Team Dynamics and Honda are set to continue in the British Touring Car Championship for at least another three years, with a new engine based on the Civic Type-R’s for 2016.
If the programme is finalised, it would mean the partnership between Team Dynamics and Honda will have lasted for at least nine years.
Honda had returned to the championship in 2010 with the team that had previously won titles as a privateer with the Integra Type-R in 2005 and 2006.
“We will definitely be here next year in Hondas,” said driver Matt Neal to TouringCarTimes. “It will be a three-year commitment to the championship. [At the moment] we have a letter of intent but not a contract.”
Neal added that the BTCC is entering a new golden era, with many multi-year deals now becoming the norm throughout the paddock.
“It’s brilliant, to be fair,” he added. “The championship’s higher than it’s ever been in standing; for cars, closeness of racing, you can’t knock it.
“The TV figures are just unbelievable. When saw them, it was like Christmas. Now when we show them to our sponsors, they’re amazed at the exposure we’re giving.”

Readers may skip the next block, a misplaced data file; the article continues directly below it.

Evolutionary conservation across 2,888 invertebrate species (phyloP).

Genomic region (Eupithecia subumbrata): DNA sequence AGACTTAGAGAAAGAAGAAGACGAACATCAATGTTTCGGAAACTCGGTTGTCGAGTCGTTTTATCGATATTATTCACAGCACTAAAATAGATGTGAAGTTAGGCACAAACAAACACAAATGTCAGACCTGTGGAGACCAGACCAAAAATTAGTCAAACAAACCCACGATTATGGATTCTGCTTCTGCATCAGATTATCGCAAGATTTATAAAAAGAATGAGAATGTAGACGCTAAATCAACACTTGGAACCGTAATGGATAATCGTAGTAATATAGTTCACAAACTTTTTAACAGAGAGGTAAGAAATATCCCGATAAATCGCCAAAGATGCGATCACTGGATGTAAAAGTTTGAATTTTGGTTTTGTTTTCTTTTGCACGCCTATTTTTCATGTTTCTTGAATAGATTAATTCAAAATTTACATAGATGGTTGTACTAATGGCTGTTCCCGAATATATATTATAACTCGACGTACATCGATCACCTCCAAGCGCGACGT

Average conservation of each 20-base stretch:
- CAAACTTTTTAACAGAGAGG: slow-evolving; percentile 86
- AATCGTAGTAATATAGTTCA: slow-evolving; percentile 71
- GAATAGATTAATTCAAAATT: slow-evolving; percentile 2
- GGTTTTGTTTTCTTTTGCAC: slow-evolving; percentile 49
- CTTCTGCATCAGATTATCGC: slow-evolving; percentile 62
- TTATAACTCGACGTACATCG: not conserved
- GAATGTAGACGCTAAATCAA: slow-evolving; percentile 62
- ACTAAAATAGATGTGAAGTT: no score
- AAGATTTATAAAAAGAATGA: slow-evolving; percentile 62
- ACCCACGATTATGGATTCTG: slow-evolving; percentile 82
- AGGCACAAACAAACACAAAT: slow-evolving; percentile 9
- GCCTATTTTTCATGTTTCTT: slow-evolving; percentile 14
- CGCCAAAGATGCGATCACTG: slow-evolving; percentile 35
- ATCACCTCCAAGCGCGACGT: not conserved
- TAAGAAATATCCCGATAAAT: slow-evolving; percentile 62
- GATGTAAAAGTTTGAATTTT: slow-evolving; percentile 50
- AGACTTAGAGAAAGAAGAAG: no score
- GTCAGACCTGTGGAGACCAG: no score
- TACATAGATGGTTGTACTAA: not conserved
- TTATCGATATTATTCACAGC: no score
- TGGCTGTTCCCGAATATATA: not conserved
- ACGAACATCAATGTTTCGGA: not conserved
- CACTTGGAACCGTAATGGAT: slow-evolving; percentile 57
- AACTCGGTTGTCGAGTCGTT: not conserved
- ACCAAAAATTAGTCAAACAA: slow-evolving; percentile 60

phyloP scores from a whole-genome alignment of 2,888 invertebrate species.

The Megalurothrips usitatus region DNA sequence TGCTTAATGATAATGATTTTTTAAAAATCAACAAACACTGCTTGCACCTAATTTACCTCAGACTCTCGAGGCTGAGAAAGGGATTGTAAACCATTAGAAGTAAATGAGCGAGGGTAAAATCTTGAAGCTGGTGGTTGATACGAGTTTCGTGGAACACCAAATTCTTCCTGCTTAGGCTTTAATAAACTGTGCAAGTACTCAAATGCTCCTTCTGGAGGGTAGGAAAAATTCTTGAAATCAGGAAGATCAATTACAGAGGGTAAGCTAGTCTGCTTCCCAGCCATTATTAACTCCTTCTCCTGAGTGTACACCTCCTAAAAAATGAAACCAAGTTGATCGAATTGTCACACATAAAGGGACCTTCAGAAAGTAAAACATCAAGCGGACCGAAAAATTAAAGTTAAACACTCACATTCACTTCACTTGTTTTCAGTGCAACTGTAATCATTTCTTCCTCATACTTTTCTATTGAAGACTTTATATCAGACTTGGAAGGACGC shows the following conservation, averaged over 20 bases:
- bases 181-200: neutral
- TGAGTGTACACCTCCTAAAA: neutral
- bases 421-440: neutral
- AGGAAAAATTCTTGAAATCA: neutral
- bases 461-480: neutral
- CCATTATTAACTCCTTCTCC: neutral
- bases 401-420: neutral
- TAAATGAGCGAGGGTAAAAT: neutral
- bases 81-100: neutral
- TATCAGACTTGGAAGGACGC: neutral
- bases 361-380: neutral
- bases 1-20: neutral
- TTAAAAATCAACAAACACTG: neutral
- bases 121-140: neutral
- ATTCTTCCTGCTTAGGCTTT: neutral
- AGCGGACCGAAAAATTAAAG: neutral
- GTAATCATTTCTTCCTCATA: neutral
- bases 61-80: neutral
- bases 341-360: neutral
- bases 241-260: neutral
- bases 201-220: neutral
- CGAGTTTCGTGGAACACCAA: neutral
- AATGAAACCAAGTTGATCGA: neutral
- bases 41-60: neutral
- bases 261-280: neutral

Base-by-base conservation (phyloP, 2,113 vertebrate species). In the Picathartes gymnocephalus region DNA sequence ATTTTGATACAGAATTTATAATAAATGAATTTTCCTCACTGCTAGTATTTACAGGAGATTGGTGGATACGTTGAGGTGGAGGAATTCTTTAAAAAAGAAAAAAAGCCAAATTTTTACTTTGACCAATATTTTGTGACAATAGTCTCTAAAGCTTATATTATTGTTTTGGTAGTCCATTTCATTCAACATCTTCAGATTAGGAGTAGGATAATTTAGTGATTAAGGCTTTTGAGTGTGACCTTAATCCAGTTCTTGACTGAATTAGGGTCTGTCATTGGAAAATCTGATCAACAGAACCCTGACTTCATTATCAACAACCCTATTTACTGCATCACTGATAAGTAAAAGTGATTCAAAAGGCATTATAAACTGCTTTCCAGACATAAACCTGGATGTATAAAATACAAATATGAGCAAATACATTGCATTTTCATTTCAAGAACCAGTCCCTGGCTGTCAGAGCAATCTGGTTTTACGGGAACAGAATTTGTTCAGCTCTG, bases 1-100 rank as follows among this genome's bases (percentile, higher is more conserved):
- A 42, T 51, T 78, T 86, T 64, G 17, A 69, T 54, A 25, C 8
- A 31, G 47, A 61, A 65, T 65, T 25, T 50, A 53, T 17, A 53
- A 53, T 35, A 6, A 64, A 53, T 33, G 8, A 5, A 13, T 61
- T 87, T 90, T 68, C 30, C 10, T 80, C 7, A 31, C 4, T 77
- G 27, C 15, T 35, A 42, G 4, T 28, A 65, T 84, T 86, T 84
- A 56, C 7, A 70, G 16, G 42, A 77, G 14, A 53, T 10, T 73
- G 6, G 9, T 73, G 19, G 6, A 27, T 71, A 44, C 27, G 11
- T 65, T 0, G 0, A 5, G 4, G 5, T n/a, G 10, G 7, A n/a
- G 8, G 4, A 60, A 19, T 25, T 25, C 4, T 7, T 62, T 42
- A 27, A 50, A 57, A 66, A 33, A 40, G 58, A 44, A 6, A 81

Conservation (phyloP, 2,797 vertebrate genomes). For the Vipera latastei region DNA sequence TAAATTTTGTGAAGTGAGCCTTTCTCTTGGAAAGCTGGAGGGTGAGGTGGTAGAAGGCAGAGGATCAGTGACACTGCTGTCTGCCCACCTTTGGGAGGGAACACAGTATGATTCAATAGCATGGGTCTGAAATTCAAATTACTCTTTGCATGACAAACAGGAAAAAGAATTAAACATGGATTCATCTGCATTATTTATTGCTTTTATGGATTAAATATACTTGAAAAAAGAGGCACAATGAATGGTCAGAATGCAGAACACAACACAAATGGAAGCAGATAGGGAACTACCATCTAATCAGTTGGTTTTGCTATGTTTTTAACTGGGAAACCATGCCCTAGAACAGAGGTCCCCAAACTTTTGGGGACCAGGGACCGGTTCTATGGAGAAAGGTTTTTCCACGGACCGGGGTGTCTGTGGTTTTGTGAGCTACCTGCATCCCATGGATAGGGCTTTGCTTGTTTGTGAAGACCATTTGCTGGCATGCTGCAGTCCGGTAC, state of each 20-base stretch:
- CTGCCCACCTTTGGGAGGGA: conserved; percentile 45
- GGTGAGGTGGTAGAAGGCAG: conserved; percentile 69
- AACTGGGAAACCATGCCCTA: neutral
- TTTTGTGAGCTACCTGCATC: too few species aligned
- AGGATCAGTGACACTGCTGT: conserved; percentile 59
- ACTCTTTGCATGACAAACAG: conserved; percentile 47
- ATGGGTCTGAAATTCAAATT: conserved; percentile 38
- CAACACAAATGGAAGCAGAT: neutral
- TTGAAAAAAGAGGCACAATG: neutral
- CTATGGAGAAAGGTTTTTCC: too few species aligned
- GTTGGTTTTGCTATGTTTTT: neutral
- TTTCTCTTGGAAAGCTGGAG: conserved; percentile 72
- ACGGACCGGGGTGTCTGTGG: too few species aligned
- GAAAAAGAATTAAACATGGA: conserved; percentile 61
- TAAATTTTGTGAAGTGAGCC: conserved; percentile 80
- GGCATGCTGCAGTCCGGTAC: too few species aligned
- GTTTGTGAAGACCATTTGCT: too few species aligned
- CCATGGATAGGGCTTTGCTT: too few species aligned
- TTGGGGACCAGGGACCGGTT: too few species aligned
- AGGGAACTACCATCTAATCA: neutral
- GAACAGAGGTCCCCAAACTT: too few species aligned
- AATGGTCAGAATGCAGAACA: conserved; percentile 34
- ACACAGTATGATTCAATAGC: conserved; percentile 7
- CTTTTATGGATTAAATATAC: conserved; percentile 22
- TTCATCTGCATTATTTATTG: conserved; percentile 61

Championship leaders Honda Yuasa Racing are developing a new engine with technical partner Neil Brown for next season based on the new Type-R engine.
“The one we’ve got at the moment is still based on the K20, it’s got some of the bits of the new one on, but the new (Type-R) one will be completely new, it’s quite different,” said Neal.
With engine equivalence calculations used in the BTCC to balance out the performance differences between the engines in the championship, the team will consult with TOCA and the teams’ Technical Working Group about how the new engine will be balanced in 2016.
“We were going to introduce it this year, but it’s new technology, and the calculations that [TOCA] use can’t apply to that engine,” explained Neal. “TOCA want to understand it properly and be fair, but we are also wary of the correction factor.
"I see TOCA’s dilemma there because if they give us more when we’re leading the championship as it is, but from Honda’s point of view it can’t be slower than the current engine.”
Neil Hudson / TouringCarTimes